The Ever Elusive Great Meeting

11 Dec 2012

Life is what occurs between meetings. Most of us have days filled with meetings. I had a wise boss once who advised me nothing important happens in meetings - the important stuff happens in the pre meeting and the post meeting. Problem was I already had my day filled with the generic meetings.

Meetings used to be easy to identify because they took place in meeting rooms. Many still do, but often they also take place in the coffee shop, car, den, airport, airplane, and hotel. So if everyone is spending their day in meetings, then obviously we are all highly productive, right? Probably not - because the vast majority of meetings, in my opinion, are a waste of time.

It's not just my opinion. Meetings are an easy target to poke fun at - comic strips, sit-coms, even commercials. A punchline involving a pointless meeting is an easy laugh without much risk of offending anyone. So let's do something about it. Here's a great New Year's resolution suggestion: boost meeting productivity. Here are some best practices:

Level 1: Basic

  1. All meetings must have a stated purpose or agenda. This is a tough one for recurring meetings.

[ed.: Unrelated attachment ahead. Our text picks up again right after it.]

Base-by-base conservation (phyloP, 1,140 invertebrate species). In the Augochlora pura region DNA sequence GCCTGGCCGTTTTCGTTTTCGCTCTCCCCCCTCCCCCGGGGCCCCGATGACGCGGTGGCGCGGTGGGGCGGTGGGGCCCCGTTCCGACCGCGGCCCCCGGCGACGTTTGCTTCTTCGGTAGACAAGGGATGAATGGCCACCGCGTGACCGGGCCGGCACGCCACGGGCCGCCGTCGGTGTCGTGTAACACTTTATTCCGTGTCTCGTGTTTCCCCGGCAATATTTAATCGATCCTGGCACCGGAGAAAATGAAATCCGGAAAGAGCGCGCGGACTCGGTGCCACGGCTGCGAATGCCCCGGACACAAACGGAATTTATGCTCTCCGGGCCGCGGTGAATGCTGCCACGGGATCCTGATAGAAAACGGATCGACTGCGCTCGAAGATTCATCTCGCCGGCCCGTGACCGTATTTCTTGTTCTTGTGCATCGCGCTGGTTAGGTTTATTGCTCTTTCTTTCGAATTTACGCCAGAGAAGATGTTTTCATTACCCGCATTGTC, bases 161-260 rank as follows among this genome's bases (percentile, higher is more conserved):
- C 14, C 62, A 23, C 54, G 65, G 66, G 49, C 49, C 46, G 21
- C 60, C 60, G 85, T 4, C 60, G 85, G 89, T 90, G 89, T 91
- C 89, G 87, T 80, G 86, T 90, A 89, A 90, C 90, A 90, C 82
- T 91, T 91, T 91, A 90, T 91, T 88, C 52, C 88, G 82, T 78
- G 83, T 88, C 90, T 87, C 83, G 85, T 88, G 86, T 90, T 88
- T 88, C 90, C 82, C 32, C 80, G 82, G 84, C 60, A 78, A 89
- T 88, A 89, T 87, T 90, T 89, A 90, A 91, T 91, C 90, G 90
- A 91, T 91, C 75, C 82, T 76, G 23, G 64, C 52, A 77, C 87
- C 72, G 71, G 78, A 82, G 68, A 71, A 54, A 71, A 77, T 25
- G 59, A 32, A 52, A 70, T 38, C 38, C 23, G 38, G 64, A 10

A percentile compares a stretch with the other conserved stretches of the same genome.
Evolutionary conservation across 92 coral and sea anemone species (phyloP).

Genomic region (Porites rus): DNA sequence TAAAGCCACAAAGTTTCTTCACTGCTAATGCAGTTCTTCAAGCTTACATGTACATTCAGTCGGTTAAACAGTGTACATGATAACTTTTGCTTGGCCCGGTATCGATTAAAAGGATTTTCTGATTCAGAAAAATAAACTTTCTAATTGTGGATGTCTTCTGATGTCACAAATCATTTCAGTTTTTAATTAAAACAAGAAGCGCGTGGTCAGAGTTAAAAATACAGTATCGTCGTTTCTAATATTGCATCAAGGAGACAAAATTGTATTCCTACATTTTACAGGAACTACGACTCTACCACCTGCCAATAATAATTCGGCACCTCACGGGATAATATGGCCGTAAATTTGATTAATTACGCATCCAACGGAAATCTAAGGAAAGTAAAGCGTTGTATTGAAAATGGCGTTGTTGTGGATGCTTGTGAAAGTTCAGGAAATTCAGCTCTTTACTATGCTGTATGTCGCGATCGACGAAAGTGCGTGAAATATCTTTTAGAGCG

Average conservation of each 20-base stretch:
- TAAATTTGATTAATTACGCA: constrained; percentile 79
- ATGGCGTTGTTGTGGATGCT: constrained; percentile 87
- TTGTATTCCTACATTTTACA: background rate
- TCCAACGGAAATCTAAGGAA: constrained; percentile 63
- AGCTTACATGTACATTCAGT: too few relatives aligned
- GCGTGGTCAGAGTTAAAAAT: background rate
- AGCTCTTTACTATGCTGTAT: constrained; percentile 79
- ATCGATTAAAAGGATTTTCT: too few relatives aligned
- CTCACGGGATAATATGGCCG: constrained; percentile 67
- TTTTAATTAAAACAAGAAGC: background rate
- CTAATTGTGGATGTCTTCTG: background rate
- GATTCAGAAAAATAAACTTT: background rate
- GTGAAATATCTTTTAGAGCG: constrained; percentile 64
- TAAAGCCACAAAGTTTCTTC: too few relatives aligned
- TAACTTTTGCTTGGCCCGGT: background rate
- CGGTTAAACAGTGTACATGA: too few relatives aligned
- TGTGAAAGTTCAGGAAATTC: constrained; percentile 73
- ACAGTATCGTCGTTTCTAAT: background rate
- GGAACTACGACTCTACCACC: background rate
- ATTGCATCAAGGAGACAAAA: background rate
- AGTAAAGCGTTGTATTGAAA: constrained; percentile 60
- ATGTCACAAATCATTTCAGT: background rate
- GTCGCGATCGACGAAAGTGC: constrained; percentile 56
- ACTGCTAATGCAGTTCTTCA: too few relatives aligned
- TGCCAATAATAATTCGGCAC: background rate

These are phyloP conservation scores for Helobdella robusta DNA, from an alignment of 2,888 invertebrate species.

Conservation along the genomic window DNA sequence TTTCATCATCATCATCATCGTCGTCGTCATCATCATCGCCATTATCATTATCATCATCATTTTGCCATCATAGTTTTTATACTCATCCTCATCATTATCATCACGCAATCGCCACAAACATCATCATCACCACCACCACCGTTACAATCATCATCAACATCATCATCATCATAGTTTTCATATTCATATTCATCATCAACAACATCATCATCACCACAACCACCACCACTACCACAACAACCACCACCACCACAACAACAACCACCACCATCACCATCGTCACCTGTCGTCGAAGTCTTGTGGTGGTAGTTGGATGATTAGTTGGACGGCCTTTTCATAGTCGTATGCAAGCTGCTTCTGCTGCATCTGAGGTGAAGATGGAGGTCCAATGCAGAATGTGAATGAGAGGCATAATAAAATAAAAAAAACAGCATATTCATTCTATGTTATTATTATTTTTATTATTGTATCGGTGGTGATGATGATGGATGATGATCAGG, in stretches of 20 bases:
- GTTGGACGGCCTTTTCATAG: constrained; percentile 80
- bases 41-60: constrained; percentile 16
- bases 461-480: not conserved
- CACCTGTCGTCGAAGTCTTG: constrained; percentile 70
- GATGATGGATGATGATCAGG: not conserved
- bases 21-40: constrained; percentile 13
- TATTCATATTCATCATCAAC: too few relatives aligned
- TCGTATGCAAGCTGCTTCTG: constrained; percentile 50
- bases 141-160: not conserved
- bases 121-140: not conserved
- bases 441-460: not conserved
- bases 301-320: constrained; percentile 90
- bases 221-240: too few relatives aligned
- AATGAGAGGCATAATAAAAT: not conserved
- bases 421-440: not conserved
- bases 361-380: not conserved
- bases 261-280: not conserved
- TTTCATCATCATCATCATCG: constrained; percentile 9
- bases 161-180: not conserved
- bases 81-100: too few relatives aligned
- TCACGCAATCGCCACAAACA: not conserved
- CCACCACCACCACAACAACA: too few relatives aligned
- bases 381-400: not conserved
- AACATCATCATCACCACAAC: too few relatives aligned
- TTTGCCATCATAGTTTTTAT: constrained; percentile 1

2. Any action items or next steps get clearly identified, assigned, and tracked. Too often great ideas never make it out of the meeting.
  3. The meeting should have an end time. Ideally, and never book meetings for a full hour. No rambling, and no off-topic conversations - that's what water coolers (virtual or real) are for.
  4. Start on time. I prefer the carrot instead of the stick. On a summer day, hand out ice cream sandwiches to everyone on time. Throw away the rest.

Those are easy, yet often ignored, guidelines. Especially the end times. Most calendar software defaults to 30 or 60 minutes - thus each block gets filled with no travel time or coffee refills/unfills. I have an option set on my calendar that changes the default end times to :20 or :50. It's a nice option.

Want to go advanced?

Apple-ish Practices:

  1. DRI: Every project or task has a Directly Responsible Individual. Eliminate confusion about who needs to do what by clearly putting a name next to each item on the agenda.
  2. Invite and participate in debate and criticism. Jobs was famous for his criticism of ideas.

Google-ish Practices:

  1. Positive energy: "Yes, and..." not "No, but..."
  2. No more than 10 people in an interactive meeting.
  3. Decide, then meet. Don't put off important decisions while waiting for a meeting.

A personal rule is to give the meeting your full attention. We all have this insatiable desire to multi-task, even though we know we are not good at it. The laptop, desktop, phone, and tablet makes beg for attention with sounds and icons - stop checking email, Facebook, Twitter, and other things. Project the respect you expect.

What are your ideas?


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